Neosensory Buzz offers a great opportunity for developers to build new sensory experiences. You can use a number of different platforms to send data to the Buzz wristband (check out our SDKs for Android or Arduino).
If you’ve seen our TED Talk, you’ve seen examples of feeding data streams to the brain from Twitter, the stock market, drones, and so on. In the following years, we’ve built examples using infrared light, virtual reality, lidar, and many more.
When developers start brainstorming on new data streams, the list is impressively long. But it turns out that some ideas are better for Buzz than others. Should you feed in complex information (such as your spatial proximity to various machines), or should you use simple alerts (such as having it vibrate when someone rings your doorbell)?
Your brain learns correlations
The important thing to understand is that the brain learns information by finding correlations between different senses. So when deaf users wear Buzz, they can see your mouth moving and they can feel the vibrations on their skin. Their brains naturally make the connection.
Similarly, if you use the Neosensory Arduino SDK to build and wear an infrared detector connected to Buzz, it’s easy to make the brain understand the correlation, because you can take an infrared source (say, an infrared LED) and move your hand closer (Buzz makes a more intense buzzing) and farther from the source (Buzz becomes weaker). You feel it. In this way, the brain makes the link, coming to understand the inputs with practice over time.
The correlation always needs to be there; otherwise it’s just random noise. Let’s imagine you input data from the Bolivian stock exchange, where each motor represents the up or down movement of one of four stocks. Without learning what means what, it would simply feel like random buzzing.
To understand Bolivian stocks in real time, you have to also watch the stocks in real time while you feel them. Or build a sandbox application in which you can manipulate fake stocks: you move this stock up, and you experience what it feels like; you push this stock down, and you learn what that feels like. You establish a correlation between your own outputs and the incoming data. You practice for a while… and you can then tap into real-time data and glean meaning from the vibrations. You no longer need to look at the stock prices to understand what’s happening.
Using the capabilities
Buzz has four motors, each of which can independently transmit 255 levels of vibration (amplitude). This gives 4.3 billion possible signals. In the time domain, a typical frame of data is a few tens of milliseconds, and the data can carry rich information as it changes rapidly. Therefore, Buzz is optimized to send high-dimensional, fast-changing data.
Although it could easily do notifications, anything that is simply an alert can be done with an Apple Watch. Or a popup on your cell phone. Or a notification on your computer screen.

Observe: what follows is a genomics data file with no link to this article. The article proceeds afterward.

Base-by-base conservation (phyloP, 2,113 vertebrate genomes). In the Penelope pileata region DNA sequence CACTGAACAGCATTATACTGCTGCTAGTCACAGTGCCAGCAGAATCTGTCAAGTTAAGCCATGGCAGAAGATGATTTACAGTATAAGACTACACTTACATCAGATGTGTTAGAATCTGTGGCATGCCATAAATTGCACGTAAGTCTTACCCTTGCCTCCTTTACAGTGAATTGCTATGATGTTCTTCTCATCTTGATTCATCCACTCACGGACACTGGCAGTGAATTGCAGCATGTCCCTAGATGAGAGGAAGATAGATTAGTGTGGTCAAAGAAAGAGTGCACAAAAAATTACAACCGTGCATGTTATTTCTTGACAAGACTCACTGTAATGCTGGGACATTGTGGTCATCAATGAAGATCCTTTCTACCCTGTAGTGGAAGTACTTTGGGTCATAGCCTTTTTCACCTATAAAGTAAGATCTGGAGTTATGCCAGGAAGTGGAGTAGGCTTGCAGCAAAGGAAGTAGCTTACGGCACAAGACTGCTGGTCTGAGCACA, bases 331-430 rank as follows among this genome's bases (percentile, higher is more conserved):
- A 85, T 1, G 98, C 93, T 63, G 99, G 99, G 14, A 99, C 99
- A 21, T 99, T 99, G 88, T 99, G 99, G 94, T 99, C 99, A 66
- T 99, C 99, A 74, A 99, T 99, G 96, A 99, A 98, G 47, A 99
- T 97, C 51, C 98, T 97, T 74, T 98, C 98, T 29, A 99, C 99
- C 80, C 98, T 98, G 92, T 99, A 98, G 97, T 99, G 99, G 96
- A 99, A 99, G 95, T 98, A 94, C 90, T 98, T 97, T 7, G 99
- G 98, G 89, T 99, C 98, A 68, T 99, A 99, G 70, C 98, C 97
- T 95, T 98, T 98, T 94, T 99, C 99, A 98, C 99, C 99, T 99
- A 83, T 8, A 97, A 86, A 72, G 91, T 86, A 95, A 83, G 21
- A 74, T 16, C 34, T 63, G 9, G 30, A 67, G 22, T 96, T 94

So using Buzz to notify you when someone is at your door would be an underutilization. Its power comes in projects like feeling infrared light (where you can expand your sense to include light not visible to the human eye), or the ongoing state of a system of machines (such as understanding how a factory is running), or your spatial relationship to things around you (such as understanding where objects are in VR by feel), or the emotional valence of some Twitter hashtag on a moment-by-moment basis (you can train your brain to feel the sentiments change in real time).
All this leads to an important side note about the Apple Watch. Some developers have asked us why we wouldn’t just use the Apple Watch to feed in data streams. The answer is that the Apple Watch only has one motor. That motor can only give one of 8 predefined patterns (buzzzz, bz-bz-bz-bz, buzz-buzz, etc). And even if those eight patterns were enough to tell you a small data trickle that you wanted to know, you’re not allowed to use these patterns continuously because Apple protects the battery life of the watch. So the Apple Watch is good for notifications, but not for continuous data streams.
Building your Neosensory Buzz app
So when you think about applications for Buzz, think broadly and creatively. Be sure to take advantage of the full capabilities of Buzz, not just simple alerts. And be sure that there is some way the brain can learn the meaning of the data by correlation. Then you’ll be on your way to expanding the human experience.
Any questions? Join our developer Slack channel or email us at firstname.lastname@example.org. Don’t forget to sign up for our Developer newsletter to receive the latest about our work, our SDKs, and projects from the Neosensory developer community.
Have an idea for a project? Submit it by July 30th for a chance to win a free Buzz and the $1,000 grand prize in the Neosensory Developer Contest.
By David Eagleman, CEO and Co-founder